Sequence of activities:
- Brainstorming questions (part 1): individually or as a group discussion (10-15 minutes)
- Poem Reading: silently or as a group (5 minutes)
- Brainstorming (part 2): individually or as a group discussion (5-10 minutes)
- Poetry Writing: individually (10-15 minutes, or more if they are still writing!)
This lesson allows students to ponder and explore the topics of ancestry and identity through poetry. Students will dissect their ancestry and reflect on the connection they have to past persons. Note: This lesson offers consideration of students who may be uncomfortable with writing about or estranged from their biological family or the family they were raised in, and explores non-physical and metaphorical outlooks on ancestry.
These can be answered individually on paper or posed in a discussion for a group. Group facilitation for these questions works best for smaller groups, ideally under eight people, so that every student can think about their answer and share.
Take a moment to ponder the topic of ancestry. “Ancestry” refers to the origin, path of origin, or background of something. Your ancestry shows up in many ways and is reflected in your neighborhood, your home, your thoughts, and actions. Also consider your chosen ancestors: people who inspire you and whose footsteps you walk in.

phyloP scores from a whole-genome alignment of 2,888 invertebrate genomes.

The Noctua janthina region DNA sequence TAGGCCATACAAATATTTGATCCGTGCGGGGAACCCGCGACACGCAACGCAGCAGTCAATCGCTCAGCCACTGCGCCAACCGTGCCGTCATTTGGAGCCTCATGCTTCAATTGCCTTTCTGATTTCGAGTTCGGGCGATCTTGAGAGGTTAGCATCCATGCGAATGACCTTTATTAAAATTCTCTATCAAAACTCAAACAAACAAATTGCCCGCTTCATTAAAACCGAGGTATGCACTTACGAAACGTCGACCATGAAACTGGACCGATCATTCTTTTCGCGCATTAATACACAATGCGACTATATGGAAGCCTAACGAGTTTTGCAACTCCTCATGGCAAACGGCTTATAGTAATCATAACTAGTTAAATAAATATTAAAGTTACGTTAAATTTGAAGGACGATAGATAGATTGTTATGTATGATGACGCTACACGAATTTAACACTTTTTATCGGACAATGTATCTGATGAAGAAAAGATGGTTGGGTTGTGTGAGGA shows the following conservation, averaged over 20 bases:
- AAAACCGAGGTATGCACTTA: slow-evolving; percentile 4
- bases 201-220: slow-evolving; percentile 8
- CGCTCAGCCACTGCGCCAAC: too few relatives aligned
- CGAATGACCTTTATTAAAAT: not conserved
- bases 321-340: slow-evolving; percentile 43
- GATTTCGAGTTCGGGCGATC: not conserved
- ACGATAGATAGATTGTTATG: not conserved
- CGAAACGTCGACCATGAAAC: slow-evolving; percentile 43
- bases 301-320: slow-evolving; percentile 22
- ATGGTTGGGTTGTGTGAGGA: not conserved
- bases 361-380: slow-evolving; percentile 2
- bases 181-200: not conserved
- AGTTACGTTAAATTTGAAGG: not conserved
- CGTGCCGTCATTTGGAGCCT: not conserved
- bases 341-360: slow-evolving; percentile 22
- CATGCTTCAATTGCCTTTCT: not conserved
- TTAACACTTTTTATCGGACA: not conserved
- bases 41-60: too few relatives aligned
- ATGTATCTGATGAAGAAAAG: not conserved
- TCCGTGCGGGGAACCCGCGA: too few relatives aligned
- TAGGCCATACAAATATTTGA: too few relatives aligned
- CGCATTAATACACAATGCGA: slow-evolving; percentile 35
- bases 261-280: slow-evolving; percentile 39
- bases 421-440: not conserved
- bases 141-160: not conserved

- What does ancestry mean to you?
- Who do you consider to be your ancestors?
- What parts of yourself do you associate with your personal ancestry? (Think outside of your physical appearance if you’d like.)
excerpt from E. Garcia Naranjo’s collection Descendant Dissident:
when i wash my face in the morning, i open my eyes slowly.
getting ready to investigate my reflection. letting the droplets
race across my brown-ness. letting the sensation travel from
my forehead to my bottom lip.
mi cara [my face]: an amalgamation of the thousands of faces
before mine. mis ojos [my eyes]: a pair of topaz stones able to
witness the strange world & it’s shapes. mis labios [my lips]:
the softest surface on my face; the flesh that consumes,
that mouths, that kisses the things i love.
what miracle this is.
to feel my face & to know it’s an heirloom
i’ve inherited from someone who looked like
reflection of self,
mosaic of memories:
amá’s green eyes
& her thunderous laugh.
apá’s umber eyes
& his trickster grin.
what i am
is what they are.
i sense it
when i laugh
or cry or yell.
& i spent many years
looking for the words
that would corroborate
us in the history imposed
over our crowns.
& the words i’ve found
to explain us were always
right in front of me.
& the thousands of names
After reading questions:
- What are some of your thoughts about this poem?
- What are some gifts that have been granted to you by your ancestors?
- What are ways in which these gifts have brought you happiness or aided you in your personal growth?
Allow for at least ten minutes for students to write. If students seem engaged and are still writing after ten minutes, and time allows, silently increase writing time until students start to slow down. After the timer stops, allow an additional 2-3 minutes for students to make quick revisions.
In what ways do you honor the gifts given to you by your ancestors? Think of the goals you are working on, the ways you take care of yourself, and the ways you look for joy. You can say something like “I honor ____ by doing ____.” Write as many ways of honoring that you can think of.
I honor my mother’s precise sense of smell when tending to my flowers every spring.
I honor the strength of Mayan warriors when allowing myself to feel vulnerable.
If students are comfortable, create the opportunity for students to share some of or all of what they wrote at the end of the session.